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10 Classic Firearms Almost Every Grandpa Has in Their Gun Safe

Grandpa's Guns
Marlin/Cabela's

These are the classic firearms everyone's grandpa owned.

If you grandfather is or was an outdoorsman, odds are he owned some of the most iconic firearms ever made depending on his generation. From old west revolvers to classic shotguns and rifles, some amazing firearms have been produced over the last 100 years or so and odds are your grandfather owned some of them.

I asked my co-workers, and we agreed that these are some of the firearms we agreed that nearly everyone's grandfather had in his gun safe at some point or another. Hopefully, they are heirlooms that will stay in the family for generations.

These guns were great back when they were first made, and they are still quality firearms to this day. Some are even still being made, showing that a classic firearms design never goes out of style.

Marlin Model 60

Grandpa's Guns
Marlin

This was one I had to put on the list because my grandfather owned not one, but two Model 60s. The first one was in bad shape and eventually broke on me, but several years ago, my late grandmother found the extra one, still in pristine condition, hiding in a closet and I was thrilled when she passed it on to me. My grandfather didn't hunt, but he did buy a farm in his retirement and he used the Marlin to pop the woodchucks that never seemed to leave his place alone. I've since used it to deal with a few nuisance 'chucks in the backyard myself.

The Model 60 is a semi-automatic, rimfire chambered in .22 long rifle and it is still made to this day in a few different variations. The tube magazine can hold up to 14 rounds and the 19-inch barrel is rifled with a 1:16 rate of twist. These guns are just fun to shoot and many a grandpa owned a Marlin rimfire of some kind for target or small game hunting purposes.

Browning A5 Shotgun

Grandpa's guns
Wikimedia Commons:Unknown Author

The old "humpback" receiver design of this semi-automatic shotgun is instantly recognizable to most firearms fans around the world. This was one of John Browning's classic designs. That's him pictured above with it. The A5 made its way into many hunter's gun cabinets during the gun's original 96-year production run. And why not? This was an incredibly versatile gun that could be used for everything from squirrels to ducks and even deer. Many hunters did just that.

The A5 uses a long recoil design to cycle rounds and it was chambered in 12-gauge, 20-gauge and 16-gauge. Browning ceased production on the original A5 in 1998. They did bring back a modernized version recently, but most people still prefer the older models over the new ones. If you have your grandfather's A5, it is worth holding on to because the value of these guns is going up.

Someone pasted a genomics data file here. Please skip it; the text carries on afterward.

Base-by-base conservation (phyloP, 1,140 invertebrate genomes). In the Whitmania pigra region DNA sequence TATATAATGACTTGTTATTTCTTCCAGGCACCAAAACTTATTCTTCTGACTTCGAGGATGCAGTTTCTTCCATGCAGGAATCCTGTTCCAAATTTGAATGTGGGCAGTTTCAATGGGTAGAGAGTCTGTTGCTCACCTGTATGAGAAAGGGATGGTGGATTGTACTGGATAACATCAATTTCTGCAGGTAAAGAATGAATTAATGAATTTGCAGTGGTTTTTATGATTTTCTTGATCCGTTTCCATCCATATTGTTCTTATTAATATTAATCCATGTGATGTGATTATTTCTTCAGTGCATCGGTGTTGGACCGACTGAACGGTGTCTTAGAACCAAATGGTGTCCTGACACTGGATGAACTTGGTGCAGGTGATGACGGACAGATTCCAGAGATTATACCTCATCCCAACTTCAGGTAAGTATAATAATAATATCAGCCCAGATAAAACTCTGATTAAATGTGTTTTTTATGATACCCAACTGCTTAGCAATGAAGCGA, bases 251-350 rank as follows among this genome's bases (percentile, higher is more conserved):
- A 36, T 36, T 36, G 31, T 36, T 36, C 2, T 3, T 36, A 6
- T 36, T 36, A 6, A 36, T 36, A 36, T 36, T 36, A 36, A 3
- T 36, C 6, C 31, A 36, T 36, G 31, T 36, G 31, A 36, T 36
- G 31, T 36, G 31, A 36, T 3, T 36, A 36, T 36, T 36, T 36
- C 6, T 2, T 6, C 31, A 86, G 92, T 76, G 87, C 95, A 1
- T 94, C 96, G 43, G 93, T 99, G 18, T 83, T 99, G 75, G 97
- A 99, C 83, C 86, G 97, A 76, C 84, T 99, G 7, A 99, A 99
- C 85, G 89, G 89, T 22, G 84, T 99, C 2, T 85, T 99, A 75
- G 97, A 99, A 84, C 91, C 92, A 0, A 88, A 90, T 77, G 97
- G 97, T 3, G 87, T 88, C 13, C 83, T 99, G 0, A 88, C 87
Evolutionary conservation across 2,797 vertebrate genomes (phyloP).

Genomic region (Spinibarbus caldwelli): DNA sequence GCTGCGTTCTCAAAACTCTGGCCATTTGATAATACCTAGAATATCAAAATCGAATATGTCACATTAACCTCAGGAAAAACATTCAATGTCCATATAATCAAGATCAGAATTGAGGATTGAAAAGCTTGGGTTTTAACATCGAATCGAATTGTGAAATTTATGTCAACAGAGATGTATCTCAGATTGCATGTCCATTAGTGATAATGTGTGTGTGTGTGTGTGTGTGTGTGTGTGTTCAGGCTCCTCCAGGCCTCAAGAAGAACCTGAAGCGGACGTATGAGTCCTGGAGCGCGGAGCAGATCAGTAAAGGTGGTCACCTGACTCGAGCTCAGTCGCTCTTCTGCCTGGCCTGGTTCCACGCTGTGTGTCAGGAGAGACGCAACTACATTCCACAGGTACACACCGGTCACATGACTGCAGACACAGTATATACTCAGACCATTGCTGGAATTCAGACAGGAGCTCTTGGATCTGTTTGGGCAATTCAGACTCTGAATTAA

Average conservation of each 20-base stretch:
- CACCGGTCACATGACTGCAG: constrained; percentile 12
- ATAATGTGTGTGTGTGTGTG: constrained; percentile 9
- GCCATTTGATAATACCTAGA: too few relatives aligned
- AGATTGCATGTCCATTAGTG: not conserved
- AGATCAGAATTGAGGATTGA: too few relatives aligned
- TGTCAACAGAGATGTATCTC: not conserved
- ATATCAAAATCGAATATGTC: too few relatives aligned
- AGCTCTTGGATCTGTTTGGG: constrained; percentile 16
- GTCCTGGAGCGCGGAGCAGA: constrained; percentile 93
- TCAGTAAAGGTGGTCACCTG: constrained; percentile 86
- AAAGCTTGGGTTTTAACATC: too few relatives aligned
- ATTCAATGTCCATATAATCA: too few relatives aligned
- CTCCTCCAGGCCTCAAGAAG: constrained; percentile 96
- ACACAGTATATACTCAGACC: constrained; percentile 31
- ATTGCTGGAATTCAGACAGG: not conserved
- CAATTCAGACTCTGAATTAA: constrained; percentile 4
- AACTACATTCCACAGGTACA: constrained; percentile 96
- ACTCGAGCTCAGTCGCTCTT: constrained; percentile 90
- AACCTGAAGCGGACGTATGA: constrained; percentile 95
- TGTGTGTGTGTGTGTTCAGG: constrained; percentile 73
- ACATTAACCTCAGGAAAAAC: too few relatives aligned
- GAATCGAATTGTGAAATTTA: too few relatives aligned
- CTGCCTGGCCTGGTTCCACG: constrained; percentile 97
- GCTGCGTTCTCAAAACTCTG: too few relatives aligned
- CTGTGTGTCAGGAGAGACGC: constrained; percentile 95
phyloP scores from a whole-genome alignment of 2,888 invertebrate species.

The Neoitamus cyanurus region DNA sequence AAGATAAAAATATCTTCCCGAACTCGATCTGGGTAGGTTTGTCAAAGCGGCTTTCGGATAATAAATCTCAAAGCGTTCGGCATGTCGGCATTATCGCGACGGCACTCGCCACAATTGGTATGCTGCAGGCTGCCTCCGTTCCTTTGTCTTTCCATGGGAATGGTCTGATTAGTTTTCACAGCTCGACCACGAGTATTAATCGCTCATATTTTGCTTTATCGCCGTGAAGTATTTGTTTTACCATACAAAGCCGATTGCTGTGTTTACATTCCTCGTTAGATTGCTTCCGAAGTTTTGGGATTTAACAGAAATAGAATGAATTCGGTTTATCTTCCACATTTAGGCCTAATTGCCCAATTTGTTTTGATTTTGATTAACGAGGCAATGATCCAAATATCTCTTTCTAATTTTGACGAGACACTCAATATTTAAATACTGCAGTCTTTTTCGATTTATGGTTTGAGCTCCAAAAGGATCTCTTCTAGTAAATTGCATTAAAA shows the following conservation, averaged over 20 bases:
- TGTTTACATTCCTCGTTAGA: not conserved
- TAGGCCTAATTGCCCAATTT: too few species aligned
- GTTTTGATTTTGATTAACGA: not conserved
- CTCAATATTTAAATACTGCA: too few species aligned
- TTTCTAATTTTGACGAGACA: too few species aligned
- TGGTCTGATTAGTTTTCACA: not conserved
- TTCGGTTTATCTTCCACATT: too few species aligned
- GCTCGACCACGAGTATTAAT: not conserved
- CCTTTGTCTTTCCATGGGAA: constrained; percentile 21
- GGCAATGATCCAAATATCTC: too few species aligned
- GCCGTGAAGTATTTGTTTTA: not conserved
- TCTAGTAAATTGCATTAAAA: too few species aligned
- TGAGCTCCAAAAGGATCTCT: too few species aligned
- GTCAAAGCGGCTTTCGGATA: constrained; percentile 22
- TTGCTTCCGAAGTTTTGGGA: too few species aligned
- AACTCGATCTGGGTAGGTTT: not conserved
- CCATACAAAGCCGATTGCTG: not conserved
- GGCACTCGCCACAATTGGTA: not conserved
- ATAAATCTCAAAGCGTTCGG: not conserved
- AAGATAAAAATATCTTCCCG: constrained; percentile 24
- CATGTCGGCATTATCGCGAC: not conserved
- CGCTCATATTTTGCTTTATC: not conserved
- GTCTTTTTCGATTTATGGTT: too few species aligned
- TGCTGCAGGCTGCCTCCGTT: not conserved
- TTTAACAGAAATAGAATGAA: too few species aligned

Savage Model 99

Talk about an iconic deer hunting rifle, the Savage Model 99 is an absolute classic lever action that almost every grandpa seemed to own. The model 99 had a nearly 100-year lifespan from 1899 to 1998 before Savage Arms discontinued it. This hammerless design feels like it is destined for a modern re-release any time now doesn't it? We have heard rumors this gun was discontinued because of the high cost of manufacture, but maybe they can change that with modern technology? In any case, the Model 99 had a unique rotary magazine instead of a tube and was produced in a plethora of cartridges that were perfect for big game hunting like .30-30 Winchester, .308 Winchester, .243 Winchester, and even .410 shot shell.

The Model 99 is actually the perfected version of the earlier Model 1892 and Model 1895 rifles. The rifle almost saw service in the U.S. Army, but was beaten out by the Krag-Jorgensen. It does not really matter because the Model 99 cemented its place with sportsman by being one of the greatest deer rifles ever. Model 99s have been used to harvest nearly every big game species you can think of and it is little wonder so many grandpas still have one sitting in their safe.

Any single action revolver

Grandpa's Guns
Cabela's

It seems like everyone's grandfather owned at least one classic cowboy-style single action revolver of some kind. Maybe it is an Uberti Cattleman, maybe it is the classic Ruger Vaquero. Maybe your grandfather has a classic Colt Single Action Army, one of the best-known and most loved revolvers in the gun world. Whatever it is, this is the classic gun design that came to define the wild west and later saw combat in conflicts like the Spanish-American War.

Most single action revolvers were chambered in .45 Colt, but other popular calibers include things like .38 Colt, .357 Magnum or .44 Special. Odds are your grandfather owned one of these for self-defense, but they also became popular snake or target shooting guns for many old-timers. Because of the history, an old single action revolver will never go out of style.

Mosin Nagant

Another extremely common old rifle in many an old man's gun safe. Mostly because these things were so plentiful and for a while, they were also dirt cheap. The Mosin is a Russian rifle that was first put into service all the way back in 1891. It has been used in countless conflicts around the world including World War II. It has even seen action as recently as Afghanistan and Iraq. The Soviet Union made so many of these things that they had warehouses full of them. So, the excess rifles were shipped all over the world. While some ended up being used in combat, countless others ended up in civilian hands.